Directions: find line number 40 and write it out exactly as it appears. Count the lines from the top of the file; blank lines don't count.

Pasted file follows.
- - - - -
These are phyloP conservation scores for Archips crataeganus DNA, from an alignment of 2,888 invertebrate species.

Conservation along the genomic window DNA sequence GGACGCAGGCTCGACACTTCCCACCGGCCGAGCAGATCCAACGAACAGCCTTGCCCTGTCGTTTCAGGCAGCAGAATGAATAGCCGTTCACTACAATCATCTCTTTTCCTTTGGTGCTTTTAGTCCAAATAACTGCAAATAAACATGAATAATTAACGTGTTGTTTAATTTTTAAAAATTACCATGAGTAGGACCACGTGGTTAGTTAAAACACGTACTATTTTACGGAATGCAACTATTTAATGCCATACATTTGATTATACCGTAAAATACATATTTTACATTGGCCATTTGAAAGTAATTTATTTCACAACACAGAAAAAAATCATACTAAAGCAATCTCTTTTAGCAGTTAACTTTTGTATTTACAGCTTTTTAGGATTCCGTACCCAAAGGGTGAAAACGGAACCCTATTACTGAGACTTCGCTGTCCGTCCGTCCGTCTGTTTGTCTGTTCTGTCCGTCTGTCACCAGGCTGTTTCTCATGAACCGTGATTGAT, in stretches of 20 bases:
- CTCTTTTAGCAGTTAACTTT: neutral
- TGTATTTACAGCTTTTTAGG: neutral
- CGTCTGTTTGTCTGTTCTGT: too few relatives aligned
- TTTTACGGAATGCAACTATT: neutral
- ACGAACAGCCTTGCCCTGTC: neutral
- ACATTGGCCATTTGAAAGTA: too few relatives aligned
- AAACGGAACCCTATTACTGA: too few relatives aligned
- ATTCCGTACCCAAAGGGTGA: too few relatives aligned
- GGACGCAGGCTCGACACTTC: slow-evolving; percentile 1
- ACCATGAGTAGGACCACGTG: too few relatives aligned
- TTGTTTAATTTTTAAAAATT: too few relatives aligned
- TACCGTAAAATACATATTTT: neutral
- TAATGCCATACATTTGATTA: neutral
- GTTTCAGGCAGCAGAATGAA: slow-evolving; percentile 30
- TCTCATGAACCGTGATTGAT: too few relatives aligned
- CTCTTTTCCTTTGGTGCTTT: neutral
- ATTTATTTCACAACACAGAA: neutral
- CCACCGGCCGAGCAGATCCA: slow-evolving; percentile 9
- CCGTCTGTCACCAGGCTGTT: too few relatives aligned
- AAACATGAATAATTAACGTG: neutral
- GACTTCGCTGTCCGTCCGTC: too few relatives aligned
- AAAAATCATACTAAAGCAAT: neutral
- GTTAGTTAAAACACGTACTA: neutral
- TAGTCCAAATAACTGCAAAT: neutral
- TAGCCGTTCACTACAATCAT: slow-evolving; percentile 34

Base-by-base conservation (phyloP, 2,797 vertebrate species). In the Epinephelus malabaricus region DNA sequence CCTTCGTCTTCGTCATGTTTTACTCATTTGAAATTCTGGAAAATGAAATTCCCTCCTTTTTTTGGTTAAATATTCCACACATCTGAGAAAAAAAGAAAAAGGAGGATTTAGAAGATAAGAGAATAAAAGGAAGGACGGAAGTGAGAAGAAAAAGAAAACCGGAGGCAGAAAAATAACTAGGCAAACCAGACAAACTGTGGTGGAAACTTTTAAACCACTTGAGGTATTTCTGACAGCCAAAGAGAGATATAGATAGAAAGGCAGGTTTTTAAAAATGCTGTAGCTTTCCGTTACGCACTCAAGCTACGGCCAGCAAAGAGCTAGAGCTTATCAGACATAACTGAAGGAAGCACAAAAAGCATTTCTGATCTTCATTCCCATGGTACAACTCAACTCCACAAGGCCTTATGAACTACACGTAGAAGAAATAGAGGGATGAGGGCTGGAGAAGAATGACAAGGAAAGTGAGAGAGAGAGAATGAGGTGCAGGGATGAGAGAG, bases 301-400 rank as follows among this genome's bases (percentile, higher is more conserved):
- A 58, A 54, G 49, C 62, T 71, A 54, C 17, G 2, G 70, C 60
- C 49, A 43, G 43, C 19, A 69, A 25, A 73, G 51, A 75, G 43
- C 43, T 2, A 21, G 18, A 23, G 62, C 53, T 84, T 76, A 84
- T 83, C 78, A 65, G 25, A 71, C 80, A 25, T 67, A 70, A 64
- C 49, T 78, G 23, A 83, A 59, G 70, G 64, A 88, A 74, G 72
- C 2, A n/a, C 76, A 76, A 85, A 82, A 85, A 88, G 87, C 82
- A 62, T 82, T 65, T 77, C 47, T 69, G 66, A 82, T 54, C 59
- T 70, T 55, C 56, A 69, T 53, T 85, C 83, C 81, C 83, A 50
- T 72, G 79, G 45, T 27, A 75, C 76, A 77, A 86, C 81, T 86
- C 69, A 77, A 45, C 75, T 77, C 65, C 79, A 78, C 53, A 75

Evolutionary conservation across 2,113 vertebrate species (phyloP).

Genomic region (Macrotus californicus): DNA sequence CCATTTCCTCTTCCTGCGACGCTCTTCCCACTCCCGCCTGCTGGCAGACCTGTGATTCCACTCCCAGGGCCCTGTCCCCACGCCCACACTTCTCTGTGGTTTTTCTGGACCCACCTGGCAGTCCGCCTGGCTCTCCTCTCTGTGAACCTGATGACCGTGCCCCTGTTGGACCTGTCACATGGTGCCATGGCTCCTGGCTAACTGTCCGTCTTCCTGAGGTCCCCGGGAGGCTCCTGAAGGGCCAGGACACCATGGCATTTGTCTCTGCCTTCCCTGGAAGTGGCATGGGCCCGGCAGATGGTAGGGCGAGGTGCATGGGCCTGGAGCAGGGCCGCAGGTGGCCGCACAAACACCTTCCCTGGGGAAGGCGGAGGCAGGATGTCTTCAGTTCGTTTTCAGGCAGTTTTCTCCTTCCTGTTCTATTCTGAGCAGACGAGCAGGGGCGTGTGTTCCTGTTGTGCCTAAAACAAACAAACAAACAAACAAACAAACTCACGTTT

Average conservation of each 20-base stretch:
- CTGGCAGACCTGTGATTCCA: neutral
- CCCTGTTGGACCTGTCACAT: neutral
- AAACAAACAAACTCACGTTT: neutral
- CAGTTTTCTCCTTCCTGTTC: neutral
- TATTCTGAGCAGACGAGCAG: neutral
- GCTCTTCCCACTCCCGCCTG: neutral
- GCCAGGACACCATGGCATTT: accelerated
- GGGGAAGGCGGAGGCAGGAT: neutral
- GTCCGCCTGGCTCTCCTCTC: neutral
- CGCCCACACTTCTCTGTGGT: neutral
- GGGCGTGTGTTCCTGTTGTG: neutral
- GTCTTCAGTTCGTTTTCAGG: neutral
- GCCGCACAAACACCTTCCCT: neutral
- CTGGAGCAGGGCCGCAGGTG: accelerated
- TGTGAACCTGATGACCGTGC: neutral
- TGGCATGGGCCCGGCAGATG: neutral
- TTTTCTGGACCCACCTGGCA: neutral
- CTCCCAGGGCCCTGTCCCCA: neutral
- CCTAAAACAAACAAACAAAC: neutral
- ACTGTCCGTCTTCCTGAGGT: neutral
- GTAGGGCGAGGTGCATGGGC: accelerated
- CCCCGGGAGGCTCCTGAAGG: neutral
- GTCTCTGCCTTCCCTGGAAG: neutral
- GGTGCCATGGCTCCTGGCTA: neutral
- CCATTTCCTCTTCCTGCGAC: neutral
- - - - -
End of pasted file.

Genomic region (Macrotus californicus): DNA sequence CCATTTCCTCTTCCTGCGACGCTCTTCCCACTCCCGCCTGCTGGCAGACCTGTGATTCCACTCCCAGGGCCCTGTCCCCACGCCCACACTTCTCTGTGGTTTTTCTGGACCCACCTGGCAGTCCGCCTGGCTCTCCTCTCTGTGAACCTGATGACCGTGCCCCTGTTGGACCTGTCACATGGTGCCATGGCTCCTGGCTAACTGTCCGTCTTCCTGAGGTCCCCGGGAGGCTCCTGAAGGGCCAGGACACCATGGCATTTGTCTCTGCCTTCCCTGGAAGTGGCATGGGCCCGGCAGATGGTAGGGCGAGGTGCATGGGCCTGGAGCAGGGCCGCAGGTGGCCGCACAAACACCTTCCCTGGGGAAGGCGGAGGCAGGATGTCTTCAGTTCGTTTTCAGGCAGTTTTCTCCTTCCTGTTCTATTCTGAGCAGACGAGCAGGGGCGTGTGTTCCTGTTGTGCCTAAAACAAACAAACAAACAAACAAACAAACTCACGTTT